- PROBLEM: “I want my playbooks to be able to refer to my roles in a way that is consistent and easy” .. Great idea !! The problem is, your playbooks and roles are gonna be all over the place — so you can’t take advantage of the “relative referencing” you can do in a traditional project structure .. Let’s also assume you don’t want to define an absolute path in the config file ..
- SOLUTION: Hello bootstrap !! Take a path that will always be consistent (inventory_dir) and use it to define other paths with some regex magic .. When finished, shove it all into a external variables file ..
- FINALLY: Refer to the bootstrap, early and often, in every playbook you create, ..
Again, this project setup works for me .. “Me” being myself and 4 other sys admins ..
Anywho — I need to get back to work on that “get me beer” playbook ..
Hal is my Hubot chatbot .. He’s awesome !! He gets me beer !!
He also does things like restart app servers, deploy code, and show me pictures of grumpy cats .. He’s so cool, I’ve started making non-humans to talk to him .. “Greg, what do you mean ??” .. Well, let me show you ..
- I have a Nagios server
- It monitors (allthethings)
- When the “logged in users” alert is triggered, Nagios sends a message to my chat service using hipsaint
- “logged in users” is a monitor I have that alerts me when more than 3 users are logged into a server
- I see the alert and the server in question
- I SSH into the server
- I type who
- I then determine if I need to care
- If not, move on with my life
- If so, dig deeper
The thing is, I have more than 1,200 active monitors .. That means Nagios can and will send many, many messages to my chat service — depending on the day .. So how can I make my life easier ??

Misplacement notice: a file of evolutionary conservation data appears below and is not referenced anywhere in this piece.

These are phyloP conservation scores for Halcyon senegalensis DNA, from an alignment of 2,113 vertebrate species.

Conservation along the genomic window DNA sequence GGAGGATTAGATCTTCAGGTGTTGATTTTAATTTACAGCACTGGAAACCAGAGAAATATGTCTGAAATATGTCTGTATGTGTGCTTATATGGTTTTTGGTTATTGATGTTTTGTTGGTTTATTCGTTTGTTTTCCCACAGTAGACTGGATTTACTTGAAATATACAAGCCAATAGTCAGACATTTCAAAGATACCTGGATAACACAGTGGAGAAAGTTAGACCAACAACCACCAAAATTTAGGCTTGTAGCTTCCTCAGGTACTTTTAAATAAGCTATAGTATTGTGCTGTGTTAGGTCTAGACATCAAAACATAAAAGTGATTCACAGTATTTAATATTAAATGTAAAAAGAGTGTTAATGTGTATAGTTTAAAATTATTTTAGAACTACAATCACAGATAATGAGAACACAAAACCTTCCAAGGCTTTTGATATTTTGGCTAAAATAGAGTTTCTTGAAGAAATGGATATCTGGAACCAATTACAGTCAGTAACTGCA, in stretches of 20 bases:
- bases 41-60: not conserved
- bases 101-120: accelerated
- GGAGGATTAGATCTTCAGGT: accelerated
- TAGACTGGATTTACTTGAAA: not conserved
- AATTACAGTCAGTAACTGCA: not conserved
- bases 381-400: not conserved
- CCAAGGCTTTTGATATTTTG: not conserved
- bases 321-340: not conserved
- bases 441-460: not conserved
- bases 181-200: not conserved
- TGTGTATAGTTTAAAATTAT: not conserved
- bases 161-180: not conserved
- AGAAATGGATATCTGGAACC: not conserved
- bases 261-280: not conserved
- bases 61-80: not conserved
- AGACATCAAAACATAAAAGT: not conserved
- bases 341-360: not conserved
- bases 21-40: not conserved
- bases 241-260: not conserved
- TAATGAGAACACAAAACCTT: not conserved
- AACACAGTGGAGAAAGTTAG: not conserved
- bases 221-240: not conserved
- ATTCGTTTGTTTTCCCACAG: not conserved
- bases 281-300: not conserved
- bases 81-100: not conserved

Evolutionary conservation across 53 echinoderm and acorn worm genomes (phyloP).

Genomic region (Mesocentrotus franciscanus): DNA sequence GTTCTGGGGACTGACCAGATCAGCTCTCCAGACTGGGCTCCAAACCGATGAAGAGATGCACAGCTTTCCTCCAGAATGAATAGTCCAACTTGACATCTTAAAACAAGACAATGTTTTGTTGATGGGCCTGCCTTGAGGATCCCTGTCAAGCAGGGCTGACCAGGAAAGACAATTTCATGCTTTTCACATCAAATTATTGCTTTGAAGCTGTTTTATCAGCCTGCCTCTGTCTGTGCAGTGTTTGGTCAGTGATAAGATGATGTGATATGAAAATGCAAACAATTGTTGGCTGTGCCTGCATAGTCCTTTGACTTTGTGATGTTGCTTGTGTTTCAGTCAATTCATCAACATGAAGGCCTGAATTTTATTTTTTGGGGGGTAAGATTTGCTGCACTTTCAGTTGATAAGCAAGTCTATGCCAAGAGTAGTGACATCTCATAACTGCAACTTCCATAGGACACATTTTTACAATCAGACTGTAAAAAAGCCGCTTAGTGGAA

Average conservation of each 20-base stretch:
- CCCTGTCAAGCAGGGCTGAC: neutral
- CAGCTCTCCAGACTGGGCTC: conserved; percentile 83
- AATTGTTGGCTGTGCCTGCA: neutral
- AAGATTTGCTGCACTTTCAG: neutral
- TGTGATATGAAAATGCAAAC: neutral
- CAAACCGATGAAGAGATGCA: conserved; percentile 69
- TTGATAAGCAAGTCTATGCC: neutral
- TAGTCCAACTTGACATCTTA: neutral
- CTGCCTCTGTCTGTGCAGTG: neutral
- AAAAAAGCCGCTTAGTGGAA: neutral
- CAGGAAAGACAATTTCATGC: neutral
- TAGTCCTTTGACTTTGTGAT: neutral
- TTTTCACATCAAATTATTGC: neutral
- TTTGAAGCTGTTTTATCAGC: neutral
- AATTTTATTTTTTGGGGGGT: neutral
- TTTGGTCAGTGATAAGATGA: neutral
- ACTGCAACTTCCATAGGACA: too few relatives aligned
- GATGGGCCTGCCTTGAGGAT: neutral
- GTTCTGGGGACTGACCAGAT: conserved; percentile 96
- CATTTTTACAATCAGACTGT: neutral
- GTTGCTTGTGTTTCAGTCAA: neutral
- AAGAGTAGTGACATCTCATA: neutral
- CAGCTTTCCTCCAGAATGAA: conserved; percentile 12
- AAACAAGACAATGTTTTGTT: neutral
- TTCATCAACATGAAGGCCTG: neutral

Here’s an easy one: ask Hal who’s on a server ..
My stack is HipChat -> Hubot -> Jenkins -> Ansible .. That means I can damn near do anything I want, all from my chat client ..
Remember what I said earlier — about making non-humans talk to Hal ?? What I did was create a Nagios event handler that sends a message to my chat service using HipChat CLI .. Therefore, I AM NOT asking Hal who’s on a server, it’s NAGIOS WHO IS doing it ..
It doesn’t stop there !! You can create scripted Splunk alerts as well .. Before you know it, you will be making (allthethings) talk to Hal ..
So one of our AEM nodes was freaking out the other day .. No, not the election results .. Some code was deployed to it that had runaway processes, thus gorging itself on CPU and memory .. EEEKK !! What to do ?? If you’ve been around AEM for awhile, you know how we love our raw thread dumps .. That being said, I really dislike the process on how to obtain them:
- Log into the node
- Get the Java PID
- Execute jstack and output to a log file
- Repeat every 10 seconds for at least one minute
- Compress the log file
- Share the compressed log file
- Typically via email
So how can I automate this ?? Easy !!
Create a Bash script that will generate the thread dumps for you ..
Create an Ansible playbook that will execute the script, compress the log file, and email it